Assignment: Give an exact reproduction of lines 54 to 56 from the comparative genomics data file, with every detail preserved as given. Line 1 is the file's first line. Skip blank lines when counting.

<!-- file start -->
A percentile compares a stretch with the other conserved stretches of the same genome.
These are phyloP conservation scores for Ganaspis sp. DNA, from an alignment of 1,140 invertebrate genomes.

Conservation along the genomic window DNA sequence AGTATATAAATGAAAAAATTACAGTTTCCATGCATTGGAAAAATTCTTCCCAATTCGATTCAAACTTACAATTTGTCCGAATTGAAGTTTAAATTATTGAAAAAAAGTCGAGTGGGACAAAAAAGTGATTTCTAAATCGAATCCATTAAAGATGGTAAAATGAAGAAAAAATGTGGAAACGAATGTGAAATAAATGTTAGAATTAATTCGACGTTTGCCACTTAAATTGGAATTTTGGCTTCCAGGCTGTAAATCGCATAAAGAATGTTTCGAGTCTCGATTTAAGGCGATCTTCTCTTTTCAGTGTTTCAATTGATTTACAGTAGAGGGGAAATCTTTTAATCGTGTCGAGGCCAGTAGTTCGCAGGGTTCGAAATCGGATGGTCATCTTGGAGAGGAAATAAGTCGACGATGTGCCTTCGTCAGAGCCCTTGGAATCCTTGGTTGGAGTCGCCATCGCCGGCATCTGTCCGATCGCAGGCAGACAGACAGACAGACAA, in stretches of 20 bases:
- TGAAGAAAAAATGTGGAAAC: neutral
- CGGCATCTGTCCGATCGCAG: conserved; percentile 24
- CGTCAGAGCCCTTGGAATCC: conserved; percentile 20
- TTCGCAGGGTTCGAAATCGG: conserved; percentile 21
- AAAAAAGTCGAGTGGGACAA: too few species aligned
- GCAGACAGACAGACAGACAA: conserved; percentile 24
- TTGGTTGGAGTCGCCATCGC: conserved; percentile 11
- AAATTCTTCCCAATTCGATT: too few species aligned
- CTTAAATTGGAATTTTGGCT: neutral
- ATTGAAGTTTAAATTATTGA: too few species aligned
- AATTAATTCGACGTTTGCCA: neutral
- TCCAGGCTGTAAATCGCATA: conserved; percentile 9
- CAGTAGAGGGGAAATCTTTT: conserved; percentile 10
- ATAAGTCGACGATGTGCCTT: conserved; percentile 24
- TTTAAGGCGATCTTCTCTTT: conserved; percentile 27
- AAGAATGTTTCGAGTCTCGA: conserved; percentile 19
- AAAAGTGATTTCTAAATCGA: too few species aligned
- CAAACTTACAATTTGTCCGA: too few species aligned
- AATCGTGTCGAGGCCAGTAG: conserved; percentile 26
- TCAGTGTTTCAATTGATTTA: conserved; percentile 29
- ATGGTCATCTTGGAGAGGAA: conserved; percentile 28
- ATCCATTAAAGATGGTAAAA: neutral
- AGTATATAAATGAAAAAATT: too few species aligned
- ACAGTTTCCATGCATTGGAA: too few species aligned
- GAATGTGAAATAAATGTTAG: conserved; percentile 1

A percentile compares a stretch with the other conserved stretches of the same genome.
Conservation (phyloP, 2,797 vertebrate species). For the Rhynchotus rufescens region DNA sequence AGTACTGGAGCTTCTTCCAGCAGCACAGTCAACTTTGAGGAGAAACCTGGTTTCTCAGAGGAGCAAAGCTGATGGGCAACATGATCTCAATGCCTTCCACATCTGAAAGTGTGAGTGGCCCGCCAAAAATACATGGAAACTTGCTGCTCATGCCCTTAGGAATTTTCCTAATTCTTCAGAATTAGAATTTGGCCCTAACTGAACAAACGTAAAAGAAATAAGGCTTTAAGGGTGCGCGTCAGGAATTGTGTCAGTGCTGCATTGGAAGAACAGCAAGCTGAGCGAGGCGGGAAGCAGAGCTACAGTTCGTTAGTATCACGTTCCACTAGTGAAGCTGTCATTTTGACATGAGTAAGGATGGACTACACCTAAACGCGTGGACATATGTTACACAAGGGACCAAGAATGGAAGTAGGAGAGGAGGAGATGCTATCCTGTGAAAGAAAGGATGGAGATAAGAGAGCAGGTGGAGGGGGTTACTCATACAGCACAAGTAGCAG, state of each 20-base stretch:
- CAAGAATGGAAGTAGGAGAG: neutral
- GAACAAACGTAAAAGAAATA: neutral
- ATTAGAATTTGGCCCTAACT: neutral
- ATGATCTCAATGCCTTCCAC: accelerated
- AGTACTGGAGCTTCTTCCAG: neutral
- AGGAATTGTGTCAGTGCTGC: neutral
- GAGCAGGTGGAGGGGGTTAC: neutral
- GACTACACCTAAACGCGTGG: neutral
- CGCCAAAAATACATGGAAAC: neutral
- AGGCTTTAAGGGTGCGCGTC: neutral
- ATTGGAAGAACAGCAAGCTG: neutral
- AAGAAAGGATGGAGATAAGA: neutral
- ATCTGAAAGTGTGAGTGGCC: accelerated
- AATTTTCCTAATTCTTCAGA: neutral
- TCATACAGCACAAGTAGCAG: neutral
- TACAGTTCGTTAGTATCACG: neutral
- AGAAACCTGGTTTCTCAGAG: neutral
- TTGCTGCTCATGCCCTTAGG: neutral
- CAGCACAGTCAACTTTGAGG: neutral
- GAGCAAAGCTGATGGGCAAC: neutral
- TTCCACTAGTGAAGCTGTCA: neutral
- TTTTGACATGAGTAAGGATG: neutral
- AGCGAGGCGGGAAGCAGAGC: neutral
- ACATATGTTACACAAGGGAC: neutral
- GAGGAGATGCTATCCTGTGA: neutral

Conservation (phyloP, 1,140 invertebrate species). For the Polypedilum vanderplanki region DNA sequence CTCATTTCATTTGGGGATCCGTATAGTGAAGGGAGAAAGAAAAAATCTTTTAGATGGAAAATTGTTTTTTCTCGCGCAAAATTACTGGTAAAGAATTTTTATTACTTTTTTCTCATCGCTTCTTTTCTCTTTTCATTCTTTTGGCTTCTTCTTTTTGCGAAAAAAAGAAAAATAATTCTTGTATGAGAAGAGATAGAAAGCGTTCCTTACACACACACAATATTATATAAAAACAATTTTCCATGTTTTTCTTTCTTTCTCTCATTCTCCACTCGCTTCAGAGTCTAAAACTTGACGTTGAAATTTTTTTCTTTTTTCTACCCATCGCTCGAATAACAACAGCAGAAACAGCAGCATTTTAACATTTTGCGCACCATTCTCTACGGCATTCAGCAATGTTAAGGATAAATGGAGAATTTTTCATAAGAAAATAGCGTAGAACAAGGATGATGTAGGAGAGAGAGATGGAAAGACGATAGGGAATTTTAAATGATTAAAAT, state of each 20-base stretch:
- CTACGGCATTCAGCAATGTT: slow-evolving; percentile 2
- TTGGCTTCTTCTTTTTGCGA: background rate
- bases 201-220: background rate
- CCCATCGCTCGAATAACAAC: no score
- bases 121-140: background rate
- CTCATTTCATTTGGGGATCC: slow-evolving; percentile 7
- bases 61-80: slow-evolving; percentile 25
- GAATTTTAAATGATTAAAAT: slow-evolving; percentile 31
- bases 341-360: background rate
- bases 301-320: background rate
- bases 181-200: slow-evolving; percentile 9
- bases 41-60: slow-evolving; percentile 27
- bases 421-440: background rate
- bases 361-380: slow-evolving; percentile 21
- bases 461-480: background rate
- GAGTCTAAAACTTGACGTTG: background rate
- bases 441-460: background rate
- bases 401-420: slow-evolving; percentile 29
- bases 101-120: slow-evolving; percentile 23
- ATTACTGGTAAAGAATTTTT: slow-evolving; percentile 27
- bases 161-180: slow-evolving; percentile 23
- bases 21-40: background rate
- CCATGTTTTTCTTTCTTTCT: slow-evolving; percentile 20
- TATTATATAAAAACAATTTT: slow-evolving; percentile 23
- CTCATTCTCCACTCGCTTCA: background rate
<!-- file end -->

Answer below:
- ACATATGTTACACAAGGGAC: neutral
- GAGGAGATGCTATCCTGTGA: neutral

Conservation (phyloP, 1,140 invertebrate species). For the Polypedilum vanderplanki region DNA sequence CTCATTTCATTTGGGGATCCGTATAGTGAAGGGAGAAAGAAAAAATCTTTTAGATGGAAAATTGTTTTTTCTCGCGCAAAATTACTGGTAAAGAATTTTTATTACTTTTTTCTCATCGCTTCTTTTCTCTTTTCATTCTTTTGGCTTCTTCTTTTTGCGAAAAAAAGAAAAATAATTCTTGTATGAGAAGAGATAGAAAGCGTTCCTTACACACACACAATATTATATAAAAACAATTTTCCATGTTTTTCTTTCTTTCTCTCATTCTCCACTCGCTTCAGAGTCTAAAACTTGACGTTGAAATTTTTTTCTTTTTTCTACCCATCGCTCGAATAACAACAGCAGAAACAGCAGCATTTTAACATTTTGCGCACCATTCTCTACGGCATTCAGCAATGTTAAGGATAAATGGAGAATTTTTCATAAGAAAATAGCGTAGAACAAGGATGATGTAGGAGAGAGAGATGGAAAGACGATAGGGAATTTTAAATGATTAAAAT, state of each 20-base stretch: